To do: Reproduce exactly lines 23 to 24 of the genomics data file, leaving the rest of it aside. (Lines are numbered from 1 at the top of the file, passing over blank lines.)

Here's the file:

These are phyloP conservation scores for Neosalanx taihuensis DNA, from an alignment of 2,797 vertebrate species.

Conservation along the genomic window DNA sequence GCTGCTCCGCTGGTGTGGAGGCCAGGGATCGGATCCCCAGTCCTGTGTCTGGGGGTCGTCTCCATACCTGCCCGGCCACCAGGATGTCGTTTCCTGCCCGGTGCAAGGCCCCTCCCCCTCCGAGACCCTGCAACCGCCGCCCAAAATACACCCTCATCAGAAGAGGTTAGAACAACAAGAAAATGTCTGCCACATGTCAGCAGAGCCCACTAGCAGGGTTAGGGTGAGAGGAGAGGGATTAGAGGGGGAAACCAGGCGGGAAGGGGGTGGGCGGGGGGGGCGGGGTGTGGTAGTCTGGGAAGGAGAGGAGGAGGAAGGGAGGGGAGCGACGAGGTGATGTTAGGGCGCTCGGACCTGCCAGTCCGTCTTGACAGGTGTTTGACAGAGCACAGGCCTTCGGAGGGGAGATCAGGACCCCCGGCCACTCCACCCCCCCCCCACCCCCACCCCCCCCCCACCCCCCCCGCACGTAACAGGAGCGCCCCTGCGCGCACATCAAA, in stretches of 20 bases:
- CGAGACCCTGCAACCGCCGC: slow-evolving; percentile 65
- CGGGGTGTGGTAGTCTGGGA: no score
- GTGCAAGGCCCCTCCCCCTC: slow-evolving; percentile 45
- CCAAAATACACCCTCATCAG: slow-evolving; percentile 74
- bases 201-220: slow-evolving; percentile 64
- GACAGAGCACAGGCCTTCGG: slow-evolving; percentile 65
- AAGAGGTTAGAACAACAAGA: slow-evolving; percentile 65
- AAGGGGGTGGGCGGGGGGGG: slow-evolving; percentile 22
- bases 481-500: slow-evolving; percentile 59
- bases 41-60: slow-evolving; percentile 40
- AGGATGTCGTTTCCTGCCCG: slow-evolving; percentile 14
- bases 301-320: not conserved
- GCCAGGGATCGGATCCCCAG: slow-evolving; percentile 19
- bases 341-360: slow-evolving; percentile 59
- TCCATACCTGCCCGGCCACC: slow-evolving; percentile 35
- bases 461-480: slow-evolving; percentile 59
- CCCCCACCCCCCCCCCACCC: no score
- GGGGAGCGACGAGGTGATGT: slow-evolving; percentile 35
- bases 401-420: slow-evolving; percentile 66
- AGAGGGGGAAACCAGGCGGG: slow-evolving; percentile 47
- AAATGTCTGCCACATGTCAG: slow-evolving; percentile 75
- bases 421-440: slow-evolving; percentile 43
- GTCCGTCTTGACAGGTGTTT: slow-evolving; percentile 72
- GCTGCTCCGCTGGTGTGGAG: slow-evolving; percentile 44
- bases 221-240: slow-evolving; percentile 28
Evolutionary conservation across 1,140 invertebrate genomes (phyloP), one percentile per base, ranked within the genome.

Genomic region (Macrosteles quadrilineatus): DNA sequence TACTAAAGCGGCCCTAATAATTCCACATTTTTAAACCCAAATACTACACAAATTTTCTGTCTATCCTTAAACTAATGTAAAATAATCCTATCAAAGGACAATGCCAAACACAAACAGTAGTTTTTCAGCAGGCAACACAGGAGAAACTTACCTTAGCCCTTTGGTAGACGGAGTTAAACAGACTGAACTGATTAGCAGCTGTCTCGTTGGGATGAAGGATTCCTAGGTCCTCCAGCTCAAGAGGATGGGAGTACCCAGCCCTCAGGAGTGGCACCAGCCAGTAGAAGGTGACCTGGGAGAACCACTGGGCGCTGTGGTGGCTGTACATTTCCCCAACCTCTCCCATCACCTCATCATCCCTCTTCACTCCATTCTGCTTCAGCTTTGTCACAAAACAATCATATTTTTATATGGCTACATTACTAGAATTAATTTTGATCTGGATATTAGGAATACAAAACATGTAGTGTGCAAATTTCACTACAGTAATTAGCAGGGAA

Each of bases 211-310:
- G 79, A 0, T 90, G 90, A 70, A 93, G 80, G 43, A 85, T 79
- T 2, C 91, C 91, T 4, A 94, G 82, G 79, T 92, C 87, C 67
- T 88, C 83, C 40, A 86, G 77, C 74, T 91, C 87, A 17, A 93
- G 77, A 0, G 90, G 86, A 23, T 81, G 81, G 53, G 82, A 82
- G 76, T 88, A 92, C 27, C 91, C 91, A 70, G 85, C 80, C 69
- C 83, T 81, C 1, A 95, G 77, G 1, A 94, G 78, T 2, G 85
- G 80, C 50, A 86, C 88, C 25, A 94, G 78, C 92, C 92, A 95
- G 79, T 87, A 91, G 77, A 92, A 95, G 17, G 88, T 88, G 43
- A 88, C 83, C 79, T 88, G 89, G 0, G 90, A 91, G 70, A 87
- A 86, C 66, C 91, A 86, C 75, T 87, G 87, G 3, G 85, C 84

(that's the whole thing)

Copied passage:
- AAATGTCTGCCACATGTCAG: slow-evolving; percentile 75
- bases 421-440: slow-evolving; percentile 43